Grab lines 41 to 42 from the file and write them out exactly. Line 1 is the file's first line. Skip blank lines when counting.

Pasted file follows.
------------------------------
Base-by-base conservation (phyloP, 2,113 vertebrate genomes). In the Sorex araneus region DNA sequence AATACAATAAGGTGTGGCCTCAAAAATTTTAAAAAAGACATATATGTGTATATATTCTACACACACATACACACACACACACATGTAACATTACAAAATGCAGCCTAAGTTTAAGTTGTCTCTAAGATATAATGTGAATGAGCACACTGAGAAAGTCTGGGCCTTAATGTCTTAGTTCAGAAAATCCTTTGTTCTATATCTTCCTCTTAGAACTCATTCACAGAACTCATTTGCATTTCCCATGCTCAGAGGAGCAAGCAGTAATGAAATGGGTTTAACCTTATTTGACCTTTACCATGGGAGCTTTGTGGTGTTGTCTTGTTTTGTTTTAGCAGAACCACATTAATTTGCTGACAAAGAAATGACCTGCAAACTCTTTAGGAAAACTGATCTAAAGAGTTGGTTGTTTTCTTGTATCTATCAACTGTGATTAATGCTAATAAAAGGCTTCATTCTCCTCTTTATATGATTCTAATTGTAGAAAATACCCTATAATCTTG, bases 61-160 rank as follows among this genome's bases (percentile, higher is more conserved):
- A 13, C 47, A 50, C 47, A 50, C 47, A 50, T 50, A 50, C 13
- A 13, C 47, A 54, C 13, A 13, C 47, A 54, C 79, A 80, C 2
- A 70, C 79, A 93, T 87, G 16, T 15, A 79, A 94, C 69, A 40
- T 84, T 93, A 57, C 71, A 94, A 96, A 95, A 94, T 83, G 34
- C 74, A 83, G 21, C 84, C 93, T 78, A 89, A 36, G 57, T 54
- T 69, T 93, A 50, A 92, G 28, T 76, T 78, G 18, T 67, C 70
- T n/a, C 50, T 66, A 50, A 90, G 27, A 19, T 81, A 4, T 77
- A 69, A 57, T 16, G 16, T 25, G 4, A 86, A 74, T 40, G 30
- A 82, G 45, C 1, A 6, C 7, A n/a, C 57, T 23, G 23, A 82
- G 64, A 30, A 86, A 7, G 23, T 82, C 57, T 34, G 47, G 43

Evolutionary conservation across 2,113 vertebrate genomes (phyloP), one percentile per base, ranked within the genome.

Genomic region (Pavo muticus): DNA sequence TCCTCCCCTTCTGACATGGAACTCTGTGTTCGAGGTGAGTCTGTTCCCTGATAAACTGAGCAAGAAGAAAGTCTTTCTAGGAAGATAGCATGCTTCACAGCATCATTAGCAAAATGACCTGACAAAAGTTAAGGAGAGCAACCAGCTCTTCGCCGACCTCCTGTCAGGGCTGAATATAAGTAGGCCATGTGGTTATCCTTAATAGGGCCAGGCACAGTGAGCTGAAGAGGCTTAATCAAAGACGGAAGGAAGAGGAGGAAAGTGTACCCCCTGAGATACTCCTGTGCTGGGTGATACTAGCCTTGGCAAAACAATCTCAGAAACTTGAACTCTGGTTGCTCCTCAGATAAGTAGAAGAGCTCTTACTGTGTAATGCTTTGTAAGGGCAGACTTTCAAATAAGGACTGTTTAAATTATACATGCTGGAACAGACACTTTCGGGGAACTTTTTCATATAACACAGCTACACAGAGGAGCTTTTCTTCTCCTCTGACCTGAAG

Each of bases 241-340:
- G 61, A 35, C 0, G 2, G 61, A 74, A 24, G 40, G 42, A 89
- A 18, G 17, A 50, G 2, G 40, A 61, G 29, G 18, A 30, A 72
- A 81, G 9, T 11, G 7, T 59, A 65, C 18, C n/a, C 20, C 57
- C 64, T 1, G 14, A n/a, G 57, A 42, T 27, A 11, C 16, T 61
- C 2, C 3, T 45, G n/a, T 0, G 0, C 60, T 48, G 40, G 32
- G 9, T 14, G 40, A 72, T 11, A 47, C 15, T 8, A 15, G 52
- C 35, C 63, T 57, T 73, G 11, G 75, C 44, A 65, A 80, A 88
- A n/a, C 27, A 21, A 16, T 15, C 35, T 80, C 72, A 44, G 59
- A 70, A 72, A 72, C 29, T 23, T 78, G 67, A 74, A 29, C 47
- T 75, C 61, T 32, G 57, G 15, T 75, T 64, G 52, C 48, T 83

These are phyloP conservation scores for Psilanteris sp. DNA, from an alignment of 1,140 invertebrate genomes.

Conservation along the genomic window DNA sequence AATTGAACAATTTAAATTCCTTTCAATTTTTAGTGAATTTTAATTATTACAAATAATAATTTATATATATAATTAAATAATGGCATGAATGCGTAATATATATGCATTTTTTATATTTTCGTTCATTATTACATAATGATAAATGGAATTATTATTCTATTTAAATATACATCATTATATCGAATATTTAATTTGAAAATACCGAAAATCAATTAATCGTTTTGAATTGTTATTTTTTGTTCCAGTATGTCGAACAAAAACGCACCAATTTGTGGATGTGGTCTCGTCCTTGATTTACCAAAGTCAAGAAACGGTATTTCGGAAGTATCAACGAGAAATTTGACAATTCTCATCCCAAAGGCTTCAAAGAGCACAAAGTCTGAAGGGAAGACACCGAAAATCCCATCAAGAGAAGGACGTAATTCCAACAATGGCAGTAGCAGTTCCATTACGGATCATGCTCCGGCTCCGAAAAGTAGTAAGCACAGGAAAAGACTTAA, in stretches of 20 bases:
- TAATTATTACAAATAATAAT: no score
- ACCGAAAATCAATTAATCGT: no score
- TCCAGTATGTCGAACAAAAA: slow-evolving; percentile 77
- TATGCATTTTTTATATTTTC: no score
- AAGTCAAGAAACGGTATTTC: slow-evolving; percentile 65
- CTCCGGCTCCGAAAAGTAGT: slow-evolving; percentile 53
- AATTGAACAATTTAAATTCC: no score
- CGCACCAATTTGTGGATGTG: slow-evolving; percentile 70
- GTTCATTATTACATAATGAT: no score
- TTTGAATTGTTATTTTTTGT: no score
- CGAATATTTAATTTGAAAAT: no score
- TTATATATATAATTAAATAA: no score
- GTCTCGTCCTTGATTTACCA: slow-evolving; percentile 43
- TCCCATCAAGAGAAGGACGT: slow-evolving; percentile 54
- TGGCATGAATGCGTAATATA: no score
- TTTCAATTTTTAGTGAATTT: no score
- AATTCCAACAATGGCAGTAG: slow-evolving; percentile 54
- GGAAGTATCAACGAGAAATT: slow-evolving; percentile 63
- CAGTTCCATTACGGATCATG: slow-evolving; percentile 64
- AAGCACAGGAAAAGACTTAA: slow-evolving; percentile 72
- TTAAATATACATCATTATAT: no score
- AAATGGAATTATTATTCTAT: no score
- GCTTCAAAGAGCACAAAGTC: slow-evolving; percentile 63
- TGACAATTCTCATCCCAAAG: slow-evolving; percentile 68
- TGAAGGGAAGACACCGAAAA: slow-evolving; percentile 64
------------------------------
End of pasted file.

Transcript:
- TGGCATGAATGCGTAATATA: no score
- TTTCAATTTTTAGTGAATTT: no score